10. I like your sixth question about asking the veterinarian how they would be taking care of their pets. This tends to put a more personal perspective on it and help you to communicate to the vet that you are willing to do whatever it takes to do what’s best for your pet. Diet is definitely an important question to ask as well, although I always forget. I will have to make myself a reminder so that I can get the information I need from my vet at the next visit, thank you!

  11. HI Brooke. Thank you for your kind compliments. Diet is always the cornerstone and keys of long term health and longevity whether animal or human. Unfortunately we dont get much training in medical school on being healthier through diet, etc. Hippocrates, the literal father of modern medicine, was actually quoted as saying “Let food by thy medicine”

  12. I really appreciate these insights on what I should ask a veterinarian, and I know I can trust them because it comes from someone who does this everyday. I especially like the idea you give to ask veterinarians about information that can be found online. I imagine that before asking any of these questions, it will be a good idea for my husband and I to find a veterinarian near us that others have trusted and has good reviews.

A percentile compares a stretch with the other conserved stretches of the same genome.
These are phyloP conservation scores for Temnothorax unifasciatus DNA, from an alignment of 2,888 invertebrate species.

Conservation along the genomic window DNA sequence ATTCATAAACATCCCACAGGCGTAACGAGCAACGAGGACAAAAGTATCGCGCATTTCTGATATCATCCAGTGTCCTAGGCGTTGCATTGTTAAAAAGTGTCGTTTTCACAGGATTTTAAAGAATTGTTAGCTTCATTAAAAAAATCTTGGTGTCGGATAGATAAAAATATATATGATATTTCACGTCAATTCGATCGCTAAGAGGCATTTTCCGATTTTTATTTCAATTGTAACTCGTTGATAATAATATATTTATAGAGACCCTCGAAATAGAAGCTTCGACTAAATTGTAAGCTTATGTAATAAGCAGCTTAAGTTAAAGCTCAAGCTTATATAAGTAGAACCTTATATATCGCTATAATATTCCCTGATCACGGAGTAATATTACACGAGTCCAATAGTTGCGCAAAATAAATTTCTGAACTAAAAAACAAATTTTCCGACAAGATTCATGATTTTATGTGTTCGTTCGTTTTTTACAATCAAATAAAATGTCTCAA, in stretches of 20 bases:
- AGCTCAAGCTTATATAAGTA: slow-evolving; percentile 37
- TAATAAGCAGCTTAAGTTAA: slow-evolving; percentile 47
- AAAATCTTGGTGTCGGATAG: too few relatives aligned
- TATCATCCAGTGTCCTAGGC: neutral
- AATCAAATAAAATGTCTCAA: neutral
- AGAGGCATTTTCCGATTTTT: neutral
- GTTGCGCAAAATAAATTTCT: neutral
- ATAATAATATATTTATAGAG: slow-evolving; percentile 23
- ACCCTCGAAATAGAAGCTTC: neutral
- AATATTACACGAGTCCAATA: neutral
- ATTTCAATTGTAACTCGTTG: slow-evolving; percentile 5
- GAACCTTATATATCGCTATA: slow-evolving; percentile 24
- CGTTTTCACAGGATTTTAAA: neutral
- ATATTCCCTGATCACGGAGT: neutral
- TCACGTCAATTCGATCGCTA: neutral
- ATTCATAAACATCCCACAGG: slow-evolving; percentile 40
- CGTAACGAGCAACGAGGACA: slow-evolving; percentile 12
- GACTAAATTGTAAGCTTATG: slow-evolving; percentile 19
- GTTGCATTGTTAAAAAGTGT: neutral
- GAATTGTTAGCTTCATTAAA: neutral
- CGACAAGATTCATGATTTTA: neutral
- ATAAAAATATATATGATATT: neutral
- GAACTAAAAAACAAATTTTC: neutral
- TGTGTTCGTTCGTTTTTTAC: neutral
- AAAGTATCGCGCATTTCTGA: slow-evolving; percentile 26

13. HI Jen. That is always a great idea to ask around about others experiences with a vet, as well as look for reviews as well. I also encourage you to find a vet who has a more holistic veterinary viewpoint as well on health, in addition to excellent traditional and/or conventional veterinary training.

  14. I really like what you said about talking to your vet about possible side effects of a pet’s medication. For myself, I always ask about side effects, but when it comes to my dog, I have never asked about his meds. From here on out, I’ll be sure to do that, so I know if there is any issues later, I know why.

  15. Thank for your comment JAckie

  16. Thanks for the helpful article. I really think that the 3 tip is important because I don’t think anyone would want their pet to not feel good. So, if the owner can learn how to prevent the pet from getting sick, it probably would be better for everyone. My sister is thinking about getting a cat for Christmas. She might want to locate a vet close to her that she can take the cat to if it gets sick.

  17. You are quite welcome. These 10 health care tips are quite helpful